1911 Encyclopædia Britannica/George, Henry
|←George the Syncellus||1911 Encyclopædia Britannica, Volume 11
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GEORGE, HENRY (1839-1897), American author and political economist, was born in Philadelphia, Penn., on the 2nd of September 1839. He settled in California in 1858; removed to New York, 1880; was first a printer, then an editor, but finally devoted all his life to economic and political questions. In 1871 he published Our Land Policy, which, as further developed in 1879 under the title of Progress and Poverty, speedily attracted the widest attention both in America and in Europe. In 1886 he published Protection or Free Trade. Henry George had no political ambition as mayor of New York City, and became so popular that it required a coalition of the two strongest political parties to prevent his election. He received 68,000 votes, against 90,000 for the coalition candidate. His death on the 29th of October 1897 was followed by one of the greatest demonstrations of popular feeling and general respect that ever attended the funeral of any strictly private citizen in American history. The fundamental doctrine of Henry George, the equal right of all men to the use of the earth, did not originate with him; but his clear statement of a method by which it could be enforced, without increasing state machinery, and indeed with a great simplification of government, gave it a new form. This method he named the Single Tax. His doctrine may be condensed as follows: The land of every country belongs of right to all the people of that country.This right cannot be alienated by one generation, so as to affect the title of the next, any more than men can sell their yet unborn children for slaves. Private ownership of land has no more foundation in morality or reason than private ownership of air or sunlight. But the private occupancy and use of land are right and indispensable. Any attempt to divide land into equal shares is impossible and undesirable, Land should be, and practically is now, divided for private use in parcels among those who will pay the highest price for the use of each parcel. This price is now paid to some persons annually, and it is called rent. By applying the rent of land, exclusive of all improvements, to the equal benefit of the whole community, absolute justice would be done to all. As rent is always more than sufficient to defray all necessary expenses of government, those expenses should be met by a tax upon rent alone, to be brought about by the gradual abolition of all other taxes. Landlords should be left in undisturbed possession and nominal ownership of the land, with a sufficient margin over the tax to induce them to collect their rents and pay the tax. They would thus be transformed into mere land agents. Obviously this would involve absolute free trade, since all taxes on imports, manufactures, successions, documents, personal property, buildings or improvements would disappear. Nothing made by man would be taxed at all. The right of private property in all things made by man would thus be absolute, for the owner of such things could not be divested of his property, without full compensation, even under the pretence of taxation. The idea of concentrating all taxes upon ground-rent has found followers in Great Britain, North America, Australia and New Zealand. In practical politics this doctrine is confined to the "Single Tax, Limited," which proposes to defray only the needful public expenses from ground-rent, leaving the surplus, whatever it may be, in the undisturbed possession of land-owners.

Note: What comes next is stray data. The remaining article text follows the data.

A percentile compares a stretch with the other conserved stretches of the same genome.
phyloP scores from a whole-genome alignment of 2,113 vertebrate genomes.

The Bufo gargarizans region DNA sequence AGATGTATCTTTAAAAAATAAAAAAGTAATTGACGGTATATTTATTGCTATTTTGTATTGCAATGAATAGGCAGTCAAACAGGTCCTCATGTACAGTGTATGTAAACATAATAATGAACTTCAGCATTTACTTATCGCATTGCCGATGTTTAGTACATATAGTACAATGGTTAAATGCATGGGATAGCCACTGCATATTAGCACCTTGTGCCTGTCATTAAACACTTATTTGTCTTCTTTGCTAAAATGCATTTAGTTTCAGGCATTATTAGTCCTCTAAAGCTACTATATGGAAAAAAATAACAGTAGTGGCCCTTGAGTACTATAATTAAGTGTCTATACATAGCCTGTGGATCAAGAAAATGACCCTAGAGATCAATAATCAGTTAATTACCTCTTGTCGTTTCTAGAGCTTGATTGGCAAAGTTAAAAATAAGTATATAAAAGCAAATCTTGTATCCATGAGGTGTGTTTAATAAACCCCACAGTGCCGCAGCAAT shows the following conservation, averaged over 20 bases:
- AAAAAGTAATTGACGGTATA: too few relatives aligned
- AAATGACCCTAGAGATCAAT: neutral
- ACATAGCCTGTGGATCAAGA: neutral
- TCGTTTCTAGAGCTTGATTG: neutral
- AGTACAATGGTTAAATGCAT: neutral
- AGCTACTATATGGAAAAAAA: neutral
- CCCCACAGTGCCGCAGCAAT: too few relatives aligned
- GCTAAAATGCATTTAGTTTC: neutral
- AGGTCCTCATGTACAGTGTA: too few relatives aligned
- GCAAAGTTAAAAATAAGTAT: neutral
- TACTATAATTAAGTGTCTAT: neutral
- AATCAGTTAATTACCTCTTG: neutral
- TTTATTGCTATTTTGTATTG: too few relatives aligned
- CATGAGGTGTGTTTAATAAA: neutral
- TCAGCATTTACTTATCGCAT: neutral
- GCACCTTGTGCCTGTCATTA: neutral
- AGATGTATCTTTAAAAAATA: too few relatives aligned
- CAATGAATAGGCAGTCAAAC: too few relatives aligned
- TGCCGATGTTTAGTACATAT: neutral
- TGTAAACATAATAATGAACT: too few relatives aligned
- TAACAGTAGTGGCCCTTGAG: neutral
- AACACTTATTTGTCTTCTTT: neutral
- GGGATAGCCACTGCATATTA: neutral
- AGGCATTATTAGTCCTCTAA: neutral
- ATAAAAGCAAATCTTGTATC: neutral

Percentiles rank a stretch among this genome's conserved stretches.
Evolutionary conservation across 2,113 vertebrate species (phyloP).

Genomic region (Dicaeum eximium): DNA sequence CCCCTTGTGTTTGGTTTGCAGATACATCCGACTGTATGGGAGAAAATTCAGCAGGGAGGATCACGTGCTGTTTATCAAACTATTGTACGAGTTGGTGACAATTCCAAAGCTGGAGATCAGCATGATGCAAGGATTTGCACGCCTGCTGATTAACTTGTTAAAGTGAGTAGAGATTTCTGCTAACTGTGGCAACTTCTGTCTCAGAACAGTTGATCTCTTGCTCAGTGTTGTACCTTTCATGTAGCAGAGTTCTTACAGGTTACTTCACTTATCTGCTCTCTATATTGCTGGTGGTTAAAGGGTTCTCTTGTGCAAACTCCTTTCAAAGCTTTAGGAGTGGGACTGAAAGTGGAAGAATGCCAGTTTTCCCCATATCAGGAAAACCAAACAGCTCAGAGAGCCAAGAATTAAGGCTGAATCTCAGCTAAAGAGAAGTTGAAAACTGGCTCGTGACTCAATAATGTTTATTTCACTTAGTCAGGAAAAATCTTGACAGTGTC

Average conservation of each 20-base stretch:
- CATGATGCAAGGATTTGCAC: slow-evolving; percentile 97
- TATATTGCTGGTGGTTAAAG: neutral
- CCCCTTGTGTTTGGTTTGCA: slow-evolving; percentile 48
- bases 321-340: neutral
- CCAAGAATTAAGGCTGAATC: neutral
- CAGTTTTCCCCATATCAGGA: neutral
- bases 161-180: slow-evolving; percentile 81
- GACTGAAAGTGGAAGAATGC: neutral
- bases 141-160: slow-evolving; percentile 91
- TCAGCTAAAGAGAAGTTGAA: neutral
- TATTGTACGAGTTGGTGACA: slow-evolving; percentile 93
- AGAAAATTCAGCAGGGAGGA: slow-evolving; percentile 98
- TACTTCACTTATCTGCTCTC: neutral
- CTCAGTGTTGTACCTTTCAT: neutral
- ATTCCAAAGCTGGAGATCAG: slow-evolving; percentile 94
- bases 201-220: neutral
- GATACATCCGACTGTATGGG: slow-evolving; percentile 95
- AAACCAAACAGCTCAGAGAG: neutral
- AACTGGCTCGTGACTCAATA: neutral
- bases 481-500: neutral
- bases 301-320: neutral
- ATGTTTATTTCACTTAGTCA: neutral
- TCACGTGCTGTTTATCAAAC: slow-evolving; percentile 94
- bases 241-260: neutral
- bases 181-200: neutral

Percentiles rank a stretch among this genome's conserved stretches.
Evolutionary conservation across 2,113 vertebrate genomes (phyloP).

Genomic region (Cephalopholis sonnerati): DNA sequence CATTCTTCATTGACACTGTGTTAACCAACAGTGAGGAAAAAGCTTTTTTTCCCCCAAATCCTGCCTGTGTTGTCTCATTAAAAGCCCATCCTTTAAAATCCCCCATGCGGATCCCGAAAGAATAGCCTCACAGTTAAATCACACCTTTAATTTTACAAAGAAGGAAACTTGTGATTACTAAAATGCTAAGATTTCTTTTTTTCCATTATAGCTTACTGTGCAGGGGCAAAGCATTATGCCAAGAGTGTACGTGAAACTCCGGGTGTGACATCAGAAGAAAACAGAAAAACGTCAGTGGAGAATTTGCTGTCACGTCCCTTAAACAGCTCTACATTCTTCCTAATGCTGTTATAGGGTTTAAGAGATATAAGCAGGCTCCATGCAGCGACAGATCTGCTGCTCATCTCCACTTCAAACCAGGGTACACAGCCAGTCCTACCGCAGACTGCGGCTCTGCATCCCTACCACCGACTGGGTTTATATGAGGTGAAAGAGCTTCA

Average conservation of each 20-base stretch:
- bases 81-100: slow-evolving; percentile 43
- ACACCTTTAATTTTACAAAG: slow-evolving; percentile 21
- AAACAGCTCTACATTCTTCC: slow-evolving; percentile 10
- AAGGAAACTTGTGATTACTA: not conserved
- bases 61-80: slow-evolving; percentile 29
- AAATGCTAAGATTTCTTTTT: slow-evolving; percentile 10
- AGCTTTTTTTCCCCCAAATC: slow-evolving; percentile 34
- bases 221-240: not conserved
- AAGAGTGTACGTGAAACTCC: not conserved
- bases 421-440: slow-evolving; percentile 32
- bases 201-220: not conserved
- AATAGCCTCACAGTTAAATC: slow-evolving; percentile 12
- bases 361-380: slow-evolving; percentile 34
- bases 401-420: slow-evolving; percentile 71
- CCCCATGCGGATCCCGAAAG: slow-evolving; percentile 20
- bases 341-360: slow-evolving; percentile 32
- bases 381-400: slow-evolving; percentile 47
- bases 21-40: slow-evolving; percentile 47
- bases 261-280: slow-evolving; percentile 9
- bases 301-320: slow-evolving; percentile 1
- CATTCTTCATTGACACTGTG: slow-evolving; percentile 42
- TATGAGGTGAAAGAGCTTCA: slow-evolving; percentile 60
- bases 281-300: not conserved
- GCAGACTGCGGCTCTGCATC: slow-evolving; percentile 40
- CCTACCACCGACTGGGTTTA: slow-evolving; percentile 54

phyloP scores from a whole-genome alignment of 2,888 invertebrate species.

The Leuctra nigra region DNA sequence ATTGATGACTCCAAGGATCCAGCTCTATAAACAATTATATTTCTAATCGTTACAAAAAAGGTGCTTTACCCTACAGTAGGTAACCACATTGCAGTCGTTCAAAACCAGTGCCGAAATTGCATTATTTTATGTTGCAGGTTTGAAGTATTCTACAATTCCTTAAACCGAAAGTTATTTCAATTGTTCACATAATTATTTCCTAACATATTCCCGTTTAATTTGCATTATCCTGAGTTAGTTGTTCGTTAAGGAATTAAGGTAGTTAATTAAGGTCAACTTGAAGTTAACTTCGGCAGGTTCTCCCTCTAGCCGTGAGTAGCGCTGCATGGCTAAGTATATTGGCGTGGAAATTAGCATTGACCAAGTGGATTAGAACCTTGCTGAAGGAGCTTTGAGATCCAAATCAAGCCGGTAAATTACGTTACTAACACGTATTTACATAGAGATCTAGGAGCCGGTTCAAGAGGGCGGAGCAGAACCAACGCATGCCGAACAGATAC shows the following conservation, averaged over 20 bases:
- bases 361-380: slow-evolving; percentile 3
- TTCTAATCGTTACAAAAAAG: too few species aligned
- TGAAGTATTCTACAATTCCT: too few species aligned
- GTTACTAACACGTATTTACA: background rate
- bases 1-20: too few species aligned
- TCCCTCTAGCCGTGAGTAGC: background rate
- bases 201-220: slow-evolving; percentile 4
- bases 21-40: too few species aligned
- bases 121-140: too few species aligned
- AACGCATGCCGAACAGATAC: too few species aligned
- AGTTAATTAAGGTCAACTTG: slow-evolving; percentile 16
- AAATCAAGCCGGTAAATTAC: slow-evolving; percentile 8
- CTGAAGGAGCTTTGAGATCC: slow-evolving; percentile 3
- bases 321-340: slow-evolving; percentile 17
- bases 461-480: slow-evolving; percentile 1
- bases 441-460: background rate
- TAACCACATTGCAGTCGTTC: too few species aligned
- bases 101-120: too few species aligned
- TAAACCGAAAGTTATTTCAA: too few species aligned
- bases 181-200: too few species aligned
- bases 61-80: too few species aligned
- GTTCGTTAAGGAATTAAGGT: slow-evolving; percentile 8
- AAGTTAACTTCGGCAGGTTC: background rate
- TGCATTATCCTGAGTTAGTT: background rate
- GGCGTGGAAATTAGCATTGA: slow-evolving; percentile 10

The principal books by Henry George are: Progress and Poverty (1879). The Irish Land Question (1881), Social Problems (1884), Protection or Free Trade (1886), The Condition of Labor (1891), A Perplexed Philosopher (1892), Political Economy (1898). His son, Henry George (b. 1862), has written a Life (1900). For the Single Tax Theory see Shearman's Natural Taxation (1899). (T. G. S.)